Catching Excellence

Catching Excellence

Callender’s bold stance takes the African-American Shakespeare Company to the next level.

LPeter Callender, 58, knew when he took over as artistic director for the African-American Shakespeare Company in San Francisco in 2010 that he wanted the company to become a rising star. The company had been doing steady, solid work in its near 20-year history, but Callender felt it was still largely flying under the radar.

After African-American Shakespeare Company founder Sherri Young offered him the position, Callender came back to her and the board of directors with a bold counteroffer: Give him five years, and if the company didn’t have a substantial regional footprint by the end, he would step down.

Callender added other classic European and American dramas to the company’s repertoire of Shakespeare and fairy tales. He dedicated himself to creating plays that were polished, well-acted, and well-designed. He lives by the mantra that perfection is unattainable, but, if you strive for it, you might just catch excellence.

The hard work seems to be working. This year, the San Francisco Bay Area Theater Critics Circle, a nonprofit dedicated to promoting theater arts, awarded the company its first Paine Knickerbocker award for outstanding Bay Area theater. The award recognizes groups that have made a continuing contribution to Bay Area theater—and, to Callender, a clear signal that the company is making waves.

Callender’s friend Jonathan Moscone, artistic director of California Shakespeare Theater, had once told Callender that he’d have to be crazy to want to be an artistic director – something that, after having held the position for four years, Callender is inclined to agree with.

“The responsibility is awesome,” Callender said. “You put everything you believe in on stage, and you have to just say ‘This is my taste; I hope you like it.’ If I were to buy a ticket for this show, I would like it. That’s my barometer. If this were an art piece, would I hang it in my house? As long as you feel your best, let it fly.”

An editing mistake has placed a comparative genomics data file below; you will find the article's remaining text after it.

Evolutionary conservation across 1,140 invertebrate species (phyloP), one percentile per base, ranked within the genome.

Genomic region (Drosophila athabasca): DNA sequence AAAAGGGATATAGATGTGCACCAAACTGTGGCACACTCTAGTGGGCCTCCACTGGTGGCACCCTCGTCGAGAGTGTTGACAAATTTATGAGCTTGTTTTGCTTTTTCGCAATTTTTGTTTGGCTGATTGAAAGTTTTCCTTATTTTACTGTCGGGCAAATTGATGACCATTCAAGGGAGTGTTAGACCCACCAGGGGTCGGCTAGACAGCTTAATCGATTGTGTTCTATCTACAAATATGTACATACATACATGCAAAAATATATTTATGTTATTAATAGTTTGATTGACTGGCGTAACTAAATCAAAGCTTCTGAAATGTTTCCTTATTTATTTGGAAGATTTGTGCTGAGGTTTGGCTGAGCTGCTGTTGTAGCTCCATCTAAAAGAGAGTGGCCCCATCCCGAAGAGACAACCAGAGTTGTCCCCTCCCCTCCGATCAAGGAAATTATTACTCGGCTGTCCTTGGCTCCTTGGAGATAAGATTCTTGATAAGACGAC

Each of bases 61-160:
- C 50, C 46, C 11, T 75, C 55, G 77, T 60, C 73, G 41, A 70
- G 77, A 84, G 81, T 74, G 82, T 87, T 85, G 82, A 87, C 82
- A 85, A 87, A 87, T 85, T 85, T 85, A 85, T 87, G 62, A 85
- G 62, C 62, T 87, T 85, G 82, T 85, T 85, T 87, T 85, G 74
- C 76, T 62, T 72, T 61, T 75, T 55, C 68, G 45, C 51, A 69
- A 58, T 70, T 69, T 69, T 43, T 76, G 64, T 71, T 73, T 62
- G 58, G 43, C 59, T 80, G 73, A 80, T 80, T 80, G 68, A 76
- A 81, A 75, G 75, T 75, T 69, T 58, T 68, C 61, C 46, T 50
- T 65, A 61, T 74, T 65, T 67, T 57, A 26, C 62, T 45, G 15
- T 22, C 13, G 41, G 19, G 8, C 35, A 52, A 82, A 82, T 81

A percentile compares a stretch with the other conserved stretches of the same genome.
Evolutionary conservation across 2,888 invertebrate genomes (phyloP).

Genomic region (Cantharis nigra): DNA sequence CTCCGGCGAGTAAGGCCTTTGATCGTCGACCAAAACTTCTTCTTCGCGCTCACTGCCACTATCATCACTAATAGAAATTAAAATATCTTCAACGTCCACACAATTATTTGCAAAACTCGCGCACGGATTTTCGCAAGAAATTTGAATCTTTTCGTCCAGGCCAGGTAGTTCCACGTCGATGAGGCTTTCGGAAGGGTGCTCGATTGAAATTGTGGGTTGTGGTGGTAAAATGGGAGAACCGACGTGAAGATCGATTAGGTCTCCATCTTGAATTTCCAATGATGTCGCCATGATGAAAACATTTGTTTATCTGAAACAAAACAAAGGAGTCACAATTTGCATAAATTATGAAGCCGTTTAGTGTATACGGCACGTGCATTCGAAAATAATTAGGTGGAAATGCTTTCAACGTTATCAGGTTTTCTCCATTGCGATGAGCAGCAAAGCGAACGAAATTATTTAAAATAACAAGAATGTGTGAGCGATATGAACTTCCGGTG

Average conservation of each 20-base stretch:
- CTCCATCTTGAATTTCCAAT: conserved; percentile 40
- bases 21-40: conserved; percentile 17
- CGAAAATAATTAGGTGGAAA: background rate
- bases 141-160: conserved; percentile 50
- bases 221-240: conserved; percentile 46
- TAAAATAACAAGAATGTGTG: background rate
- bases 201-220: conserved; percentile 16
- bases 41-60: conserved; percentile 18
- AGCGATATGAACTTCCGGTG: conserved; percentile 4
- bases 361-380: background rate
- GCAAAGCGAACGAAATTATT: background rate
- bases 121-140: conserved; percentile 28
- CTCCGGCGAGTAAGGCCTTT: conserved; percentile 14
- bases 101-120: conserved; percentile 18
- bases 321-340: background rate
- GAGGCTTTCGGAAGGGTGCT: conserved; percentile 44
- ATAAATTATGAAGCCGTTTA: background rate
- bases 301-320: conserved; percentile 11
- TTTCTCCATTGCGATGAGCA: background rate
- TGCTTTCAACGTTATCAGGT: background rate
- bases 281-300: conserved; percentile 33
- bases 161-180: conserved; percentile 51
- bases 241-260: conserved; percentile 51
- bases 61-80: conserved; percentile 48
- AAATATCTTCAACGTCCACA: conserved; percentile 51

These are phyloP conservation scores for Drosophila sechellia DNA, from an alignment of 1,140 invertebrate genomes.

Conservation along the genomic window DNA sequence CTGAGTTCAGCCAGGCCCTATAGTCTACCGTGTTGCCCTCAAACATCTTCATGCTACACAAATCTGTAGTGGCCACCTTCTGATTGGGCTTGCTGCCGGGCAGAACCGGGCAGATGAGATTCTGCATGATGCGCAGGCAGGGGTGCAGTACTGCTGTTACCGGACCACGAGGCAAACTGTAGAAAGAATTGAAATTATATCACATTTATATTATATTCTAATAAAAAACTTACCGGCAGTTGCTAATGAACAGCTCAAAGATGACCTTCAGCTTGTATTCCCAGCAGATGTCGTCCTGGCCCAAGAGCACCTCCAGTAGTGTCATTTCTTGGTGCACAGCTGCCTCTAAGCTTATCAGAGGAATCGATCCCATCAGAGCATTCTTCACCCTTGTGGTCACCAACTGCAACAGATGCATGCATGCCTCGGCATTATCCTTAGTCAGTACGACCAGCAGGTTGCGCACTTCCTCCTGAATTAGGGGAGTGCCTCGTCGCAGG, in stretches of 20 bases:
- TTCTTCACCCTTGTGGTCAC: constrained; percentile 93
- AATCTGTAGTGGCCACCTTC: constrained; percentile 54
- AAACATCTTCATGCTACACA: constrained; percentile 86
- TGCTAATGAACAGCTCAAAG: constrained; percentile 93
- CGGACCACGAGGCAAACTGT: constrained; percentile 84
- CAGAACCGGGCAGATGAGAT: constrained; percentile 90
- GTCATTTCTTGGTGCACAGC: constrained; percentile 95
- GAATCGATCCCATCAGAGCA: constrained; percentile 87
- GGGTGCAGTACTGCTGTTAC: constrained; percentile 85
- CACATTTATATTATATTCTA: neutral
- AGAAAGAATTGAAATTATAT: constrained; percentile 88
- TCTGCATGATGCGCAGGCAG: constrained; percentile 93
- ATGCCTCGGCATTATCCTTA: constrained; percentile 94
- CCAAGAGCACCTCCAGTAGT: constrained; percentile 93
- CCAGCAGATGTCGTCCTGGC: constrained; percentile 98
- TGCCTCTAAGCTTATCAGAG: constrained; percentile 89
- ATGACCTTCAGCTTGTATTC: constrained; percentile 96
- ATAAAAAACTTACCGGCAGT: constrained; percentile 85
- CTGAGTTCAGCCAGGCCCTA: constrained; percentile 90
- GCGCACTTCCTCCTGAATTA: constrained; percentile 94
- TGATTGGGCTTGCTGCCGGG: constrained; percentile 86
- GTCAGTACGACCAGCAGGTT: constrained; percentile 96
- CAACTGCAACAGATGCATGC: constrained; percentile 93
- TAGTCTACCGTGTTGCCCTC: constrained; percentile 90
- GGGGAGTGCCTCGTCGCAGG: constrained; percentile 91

Long before he joined African-American Shakespeare, the Juilliard-trained Callender was already a legend in the Bay Area Theater scene for his work for 20 years as an associate artist at Cal Shakes in Orinda, where he played the title role in Julius Caesar and Laertes in Hamlet. Callender has played roles on and off Broadway in New York, as Casbeque in The Caucasian Chalk Circle and Caliban in The Tempest. An imposing man with an intense gaze, Callender has an eye for detail and an uncanny ability to get into a character’s head, which have made him one of northern California’s premier theatrical directors. But the maestro director’s intensity is tempered by his easy laugh, a quick wit, and a deep sympathy for the actors’ craft—all things that help draw out the best performances from his actors.

But helming African-American Shakespeare is more than just a chance to stage great theater. For Callender, it’s part of a continuing lifelong ambition to demonstrate the talents and abilities of African-American actors.

When Callender was still a student, the prevailing wisdom was that African Americans should not perform certain roles. Certain roles were reserved for white actors, because it was assumed that audiences would not accept an African-American actor in a Shakespeare play.

Callender would sit in at rehearsals at the Alvin Ailey American Dance Theater in New York, where he witnessed firsthand the talents of many young African-American dancers. And that made the pronouncements of critics, that certain styles of dance were better done by white performers, all the more infuriating to Callender.

“In the late ’70s, when I was a student at the Juilliard School, reviewers used to say that black actors shouldn’t do Shakespeare; that black dancers shouldn’t do ballet—that they didn’t have the body structure for it,” said Callender. “Of course we could! It instilled in me the desire to prove them wrong. That resonated with me. It stayed in my blood; it pissed me off, even at that young age.